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Open collaboration and sharing of information among scientists at scientific meetings can foster innovation and discovery. However, such sharing can be at odds with potential patenting and commercialization objectives. This tension may be mitigated if certain procedures are followed in the context of scientific meetings. The article first discusses what makes a scientific finding patentable and then sets out four specific patent issues for scientists to consider before attending a scientific meeting and sharing their research. Finally, it provides recommendations on how scientists can best protect their intellectual property rights while sharing information at scientific meetings.
Scientific communities thrive on collaboration, which requires sharing information. Once discovered and disclosed, however, valuable information is forever in the public domain. Information is thus the classic example of a public good: once made available information can be possessed by any number of individuals at once, and becomes impossible to control . Without some form of reward, there may be insufficient incentive to encourage investments that yield socially valuable information .
One way by which society rewards socially useful ingenuity is through patents, which are exclusive rights to the use of an invention. Exclusivity protection for inventions has been recognized for centuries , and a corporation's patent portfolio may be its most valuable asset. Academic institutions have also come to increasingly value and apply for patents.
At the intersection of academia and the patent system is an inevitable tension between the imperative of information dissemination and the pursuit of profit . This tension is, in part, a direct consequence of a universal requirement for patent protection - namely, that a patent will not issue, or will be declared invalid, if the claimed invention was previously disclosed to the public. The risk of forfeiting rights to a patent through careless disclosure can lead scientists to purposely hide their discoveries to preserve their economic rights. One study, by Grushcow, found that scientists who eventually patent their work appear to withhold presentation of their data at scientific conferences for periods of months, or even years, and that academic and nationally funded scientists who were not seeking a patent presented their abstracts over a year earlier than scientists who were seeking patents . Another study found that secrecy is on the rise among academic researchers (particularly those in the life sciences), due to a desire to participate in patenting and technology transfer .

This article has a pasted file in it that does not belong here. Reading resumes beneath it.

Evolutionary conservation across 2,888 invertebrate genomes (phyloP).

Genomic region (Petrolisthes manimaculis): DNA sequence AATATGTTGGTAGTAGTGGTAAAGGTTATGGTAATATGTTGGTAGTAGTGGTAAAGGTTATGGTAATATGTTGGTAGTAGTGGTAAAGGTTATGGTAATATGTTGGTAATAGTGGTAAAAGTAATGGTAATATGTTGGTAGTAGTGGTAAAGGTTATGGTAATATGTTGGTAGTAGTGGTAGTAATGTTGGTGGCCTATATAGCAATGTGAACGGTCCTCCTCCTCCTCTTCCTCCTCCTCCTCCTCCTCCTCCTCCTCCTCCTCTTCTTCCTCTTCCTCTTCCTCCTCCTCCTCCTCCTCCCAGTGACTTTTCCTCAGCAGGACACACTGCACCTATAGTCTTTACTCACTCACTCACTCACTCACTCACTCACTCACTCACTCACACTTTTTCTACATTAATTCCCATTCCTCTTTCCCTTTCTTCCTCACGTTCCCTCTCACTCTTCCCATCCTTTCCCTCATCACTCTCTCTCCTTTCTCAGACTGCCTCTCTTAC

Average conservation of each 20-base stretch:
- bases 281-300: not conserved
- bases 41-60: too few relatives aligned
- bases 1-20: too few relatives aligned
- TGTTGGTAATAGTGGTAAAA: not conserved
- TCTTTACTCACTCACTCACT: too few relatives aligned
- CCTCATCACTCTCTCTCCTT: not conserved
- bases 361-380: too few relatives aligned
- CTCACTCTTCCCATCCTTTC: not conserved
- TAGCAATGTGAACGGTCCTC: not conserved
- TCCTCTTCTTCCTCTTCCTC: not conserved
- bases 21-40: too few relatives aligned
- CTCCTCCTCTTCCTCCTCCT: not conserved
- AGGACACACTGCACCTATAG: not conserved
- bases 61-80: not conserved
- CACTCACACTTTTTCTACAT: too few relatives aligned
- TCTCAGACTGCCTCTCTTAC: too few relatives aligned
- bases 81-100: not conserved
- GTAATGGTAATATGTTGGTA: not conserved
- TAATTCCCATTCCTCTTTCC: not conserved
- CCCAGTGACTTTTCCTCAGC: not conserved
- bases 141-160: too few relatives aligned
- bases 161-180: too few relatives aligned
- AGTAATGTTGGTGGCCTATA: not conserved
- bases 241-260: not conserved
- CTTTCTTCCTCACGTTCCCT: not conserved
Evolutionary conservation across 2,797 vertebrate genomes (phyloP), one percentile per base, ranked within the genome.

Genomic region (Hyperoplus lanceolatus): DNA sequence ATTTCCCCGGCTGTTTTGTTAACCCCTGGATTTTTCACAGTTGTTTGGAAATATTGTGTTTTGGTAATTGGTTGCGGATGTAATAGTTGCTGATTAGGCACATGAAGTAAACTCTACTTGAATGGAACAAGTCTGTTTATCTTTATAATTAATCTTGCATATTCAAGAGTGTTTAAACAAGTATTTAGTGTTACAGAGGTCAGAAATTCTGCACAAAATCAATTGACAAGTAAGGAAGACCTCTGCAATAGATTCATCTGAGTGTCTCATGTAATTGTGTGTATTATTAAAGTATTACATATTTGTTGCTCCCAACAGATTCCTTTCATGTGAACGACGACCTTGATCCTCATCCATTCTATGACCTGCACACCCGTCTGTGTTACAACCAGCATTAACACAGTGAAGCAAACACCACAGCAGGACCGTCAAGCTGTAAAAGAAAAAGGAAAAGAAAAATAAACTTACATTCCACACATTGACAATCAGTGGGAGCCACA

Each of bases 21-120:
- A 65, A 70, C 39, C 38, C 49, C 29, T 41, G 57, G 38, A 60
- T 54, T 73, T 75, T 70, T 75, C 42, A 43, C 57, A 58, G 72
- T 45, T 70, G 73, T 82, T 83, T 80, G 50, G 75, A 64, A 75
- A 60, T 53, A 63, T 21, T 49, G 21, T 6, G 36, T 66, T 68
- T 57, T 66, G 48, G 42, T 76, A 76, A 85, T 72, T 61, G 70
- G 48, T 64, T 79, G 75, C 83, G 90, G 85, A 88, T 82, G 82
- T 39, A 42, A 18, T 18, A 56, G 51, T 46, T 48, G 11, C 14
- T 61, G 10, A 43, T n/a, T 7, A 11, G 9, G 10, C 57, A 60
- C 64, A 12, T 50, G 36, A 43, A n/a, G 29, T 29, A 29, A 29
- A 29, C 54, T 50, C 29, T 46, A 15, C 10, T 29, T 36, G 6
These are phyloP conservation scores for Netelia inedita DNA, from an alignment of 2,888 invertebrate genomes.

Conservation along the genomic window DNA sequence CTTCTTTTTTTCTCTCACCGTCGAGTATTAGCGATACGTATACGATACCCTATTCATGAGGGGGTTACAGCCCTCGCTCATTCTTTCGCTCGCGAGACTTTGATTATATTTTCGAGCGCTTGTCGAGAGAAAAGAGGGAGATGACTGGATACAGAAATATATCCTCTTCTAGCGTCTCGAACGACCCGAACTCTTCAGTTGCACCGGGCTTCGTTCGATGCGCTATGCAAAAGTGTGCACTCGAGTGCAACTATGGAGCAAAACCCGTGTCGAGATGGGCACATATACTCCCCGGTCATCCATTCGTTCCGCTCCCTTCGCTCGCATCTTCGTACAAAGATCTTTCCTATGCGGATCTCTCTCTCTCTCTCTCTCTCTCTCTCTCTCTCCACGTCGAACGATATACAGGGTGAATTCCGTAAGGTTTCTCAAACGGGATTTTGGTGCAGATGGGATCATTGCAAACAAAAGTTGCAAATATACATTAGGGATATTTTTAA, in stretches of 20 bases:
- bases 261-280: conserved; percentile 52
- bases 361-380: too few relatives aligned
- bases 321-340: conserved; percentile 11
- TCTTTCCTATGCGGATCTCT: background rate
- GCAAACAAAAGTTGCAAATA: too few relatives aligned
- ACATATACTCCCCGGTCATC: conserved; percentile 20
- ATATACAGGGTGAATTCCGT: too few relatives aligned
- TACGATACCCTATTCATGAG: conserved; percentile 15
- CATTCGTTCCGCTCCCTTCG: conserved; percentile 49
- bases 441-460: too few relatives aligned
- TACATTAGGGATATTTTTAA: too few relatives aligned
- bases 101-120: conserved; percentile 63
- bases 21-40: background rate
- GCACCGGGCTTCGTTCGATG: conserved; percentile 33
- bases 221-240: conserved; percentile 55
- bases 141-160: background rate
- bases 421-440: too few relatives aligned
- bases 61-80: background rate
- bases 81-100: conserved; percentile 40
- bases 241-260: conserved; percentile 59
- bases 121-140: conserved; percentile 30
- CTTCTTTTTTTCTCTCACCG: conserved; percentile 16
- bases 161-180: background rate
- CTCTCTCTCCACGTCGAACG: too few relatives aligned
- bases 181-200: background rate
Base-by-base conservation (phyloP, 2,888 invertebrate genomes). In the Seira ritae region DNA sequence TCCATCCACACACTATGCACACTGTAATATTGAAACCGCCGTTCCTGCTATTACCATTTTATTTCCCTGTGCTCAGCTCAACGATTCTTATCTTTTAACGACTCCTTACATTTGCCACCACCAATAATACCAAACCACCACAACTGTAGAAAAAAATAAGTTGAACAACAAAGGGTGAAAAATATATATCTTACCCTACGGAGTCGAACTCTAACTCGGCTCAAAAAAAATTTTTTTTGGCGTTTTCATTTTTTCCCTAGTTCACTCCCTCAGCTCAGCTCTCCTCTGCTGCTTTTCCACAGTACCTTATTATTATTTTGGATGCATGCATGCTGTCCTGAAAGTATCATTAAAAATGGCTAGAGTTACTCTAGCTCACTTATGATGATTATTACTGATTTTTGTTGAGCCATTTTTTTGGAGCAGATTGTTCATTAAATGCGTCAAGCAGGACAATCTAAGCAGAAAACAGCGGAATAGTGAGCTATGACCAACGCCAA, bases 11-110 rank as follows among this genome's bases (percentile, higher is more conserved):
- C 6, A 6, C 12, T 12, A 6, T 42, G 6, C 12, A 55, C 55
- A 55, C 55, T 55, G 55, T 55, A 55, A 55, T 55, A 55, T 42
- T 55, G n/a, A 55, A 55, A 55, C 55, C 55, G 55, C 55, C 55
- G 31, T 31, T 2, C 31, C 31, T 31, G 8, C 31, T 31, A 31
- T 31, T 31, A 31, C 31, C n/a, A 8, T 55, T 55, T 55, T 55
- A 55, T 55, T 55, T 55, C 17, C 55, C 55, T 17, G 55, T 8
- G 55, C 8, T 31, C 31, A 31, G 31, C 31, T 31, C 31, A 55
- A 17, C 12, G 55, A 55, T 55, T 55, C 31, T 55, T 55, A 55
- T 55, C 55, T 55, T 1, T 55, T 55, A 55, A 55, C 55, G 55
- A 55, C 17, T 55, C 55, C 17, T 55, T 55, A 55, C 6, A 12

The relationship between patent protection and disclosure of research findings is complex, and in some circumstances, patents may speed disclosure. For example, the patent system does promote eventual disclosure soon after a patent is filed, whereas the absence of adequate patent protection could promote long-term secrecy of inventions so that they may be protected as trade secrets . Further, where multiple parties are racing for patent protection, the lagging party may choose to publish their findings prematurely to limit the availability of a patent for the leading party .
Nevertheless, the overarching tension between protection and dissemination of research findings may affect global scientific collaborations, even those with a humanitarian objective like the "Grand Challenges in Global Health" initiative. Each year, 44 research teams with members from 33 countries assemble to discuss their findings. At one of these meetings, a scientist declined to provide specific details about the findings of a particular aspect of his research. The reason given was a concern about prematurely disclosing information that could threaten the granting of a patent.
Much discussion and debate ensued among the meeting participants as to the validity of the scientist's decision not to disclose. Was the scientist undermining the collaborative nature of the initiative? Or was his position a prudent one that would be more likely to ensure the discovery reached those who needed it in the developing world? While previous articles have examined academia-industry patenting with respect to publications and conferences [1,6,9-11] there has been little explication of how these factors influence scientific collaboration and collaborative scientific meetings. The purpose of this article therefore is to provide researchers and research funders with analysis and recommendations of patenting issues related to scientific collaboration and meetings.